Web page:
Article Image
IPFS News Link • Military Industrial Complex

Afghan police-training deal faces troubles

• Jessica Binsch - Medill News Service

The U.S. may have to spend $6 billion over the next year alone to train and maintain Afghan police forces, a Pentagon official told a Senate subcommittee Thursday.

A large part of that money likely will go through a contracting program that since 2005 has been criticized repeatedly in government reports for inefficiency and lack of oversight. In a recent audit, inspectors found that the program could not account for millions of dollars from past years.

The police training is crucial since U.S. troops, under current policy, will leave the country only when the Afghan government can provide security for its citizens.

“Training the police in Afghanistan is part of our military mission,” Sen. Claire McCaskill, D-Mo, said at the Senate homeland security subcommittee hearing. “It is as important as anything else we are doing in this nation right now.”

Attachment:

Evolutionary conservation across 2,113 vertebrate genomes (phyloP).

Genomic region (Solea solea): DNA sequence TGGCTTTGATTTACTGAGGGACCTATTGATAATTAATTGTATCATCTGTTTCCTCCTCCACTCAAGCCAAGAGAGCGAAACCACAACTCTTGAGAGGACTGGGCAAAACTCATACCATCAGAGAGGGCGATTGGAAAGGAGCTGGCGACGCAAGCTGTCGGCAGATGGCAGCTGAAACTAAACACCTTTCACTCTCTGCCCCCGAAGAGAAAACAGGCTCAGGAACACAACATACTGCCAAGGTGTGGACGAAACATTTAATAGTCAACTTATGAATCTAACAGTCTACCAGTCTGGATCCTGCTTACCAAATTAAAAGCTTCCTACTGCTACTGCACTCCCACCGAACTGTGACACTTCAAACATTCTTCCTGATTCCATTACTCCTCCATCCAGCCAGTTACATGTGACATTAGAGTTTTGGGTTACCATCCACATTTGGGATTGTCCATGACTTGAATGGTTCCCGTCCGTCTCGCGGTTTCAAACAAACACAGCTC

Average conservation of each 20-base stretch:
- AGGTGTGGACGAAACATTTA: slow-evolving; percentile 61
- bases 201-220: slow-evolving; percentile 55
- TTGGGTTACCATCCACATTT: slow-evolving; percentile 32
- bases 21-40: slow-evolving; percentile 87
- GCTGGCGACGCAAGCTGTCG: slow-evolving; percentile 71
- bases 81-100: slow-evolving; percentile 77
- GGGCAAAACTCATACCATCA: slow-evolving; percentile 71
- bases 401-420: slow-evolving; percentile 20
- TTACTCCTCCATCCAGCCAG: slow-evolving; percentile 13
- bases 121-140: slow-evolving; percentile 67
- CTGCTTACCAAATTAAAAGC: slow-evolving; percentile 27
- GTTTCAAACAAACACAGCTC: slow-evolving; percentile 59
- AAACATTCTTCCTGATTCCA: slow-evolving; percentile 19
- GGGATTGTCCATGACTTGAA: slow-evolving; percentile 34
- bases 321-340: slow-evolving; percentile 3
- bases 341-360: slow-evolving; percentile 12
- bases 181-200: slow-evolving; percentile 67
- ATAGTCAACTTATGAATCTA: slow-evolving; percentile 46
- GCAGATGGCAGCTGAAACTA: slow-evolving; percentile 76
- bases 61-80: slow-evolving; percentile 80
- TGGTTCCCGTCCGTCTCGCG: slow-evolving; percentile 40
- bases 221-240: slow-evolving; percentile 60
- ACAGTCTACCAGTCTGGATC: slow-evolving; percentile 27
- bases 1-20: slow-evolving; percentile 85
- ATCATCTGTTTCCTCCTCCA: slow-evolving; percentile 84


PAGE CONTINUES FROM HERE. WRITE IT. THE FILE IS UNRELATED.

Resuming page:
Sen. Ted Kaufman, D-Del., called the situation “catastrophic,” adding that after the U.S. has already spent more than $6 billion and is about to authorize more money, the Afghan police still face many of the same problems. Those include lack of leadership, low pay, corruption, insufficient training and a low retention rate.

The training program for Afghan police is run by Falls Church, Va.-based DynCorp International under a contract worth $1.27 billion. But witnesses at the subcommittee hearing said the contract lacks clear objectives and stringent assessment.

“Just about everything that could go wrong here has gone wrong,” said Pentagon Inspector General Gordon Heddell. “The training that was being provided was inadequate.”
An audit of the contract by Heddell and his counterpart at the State Department found that $80 million of unused funds from 2007 and 2008 had not been returned to the U.S. government.
. . .
“We’re extending a contract that hasn’t worked,” Brown said. “The [contractors] have received $6 billion dollars and haven’t trained, now we’re extending to another contract. At what point do we hold contractors, the people we hire to do a job, responsible for doing that job and getting our money’s worth?”
. . .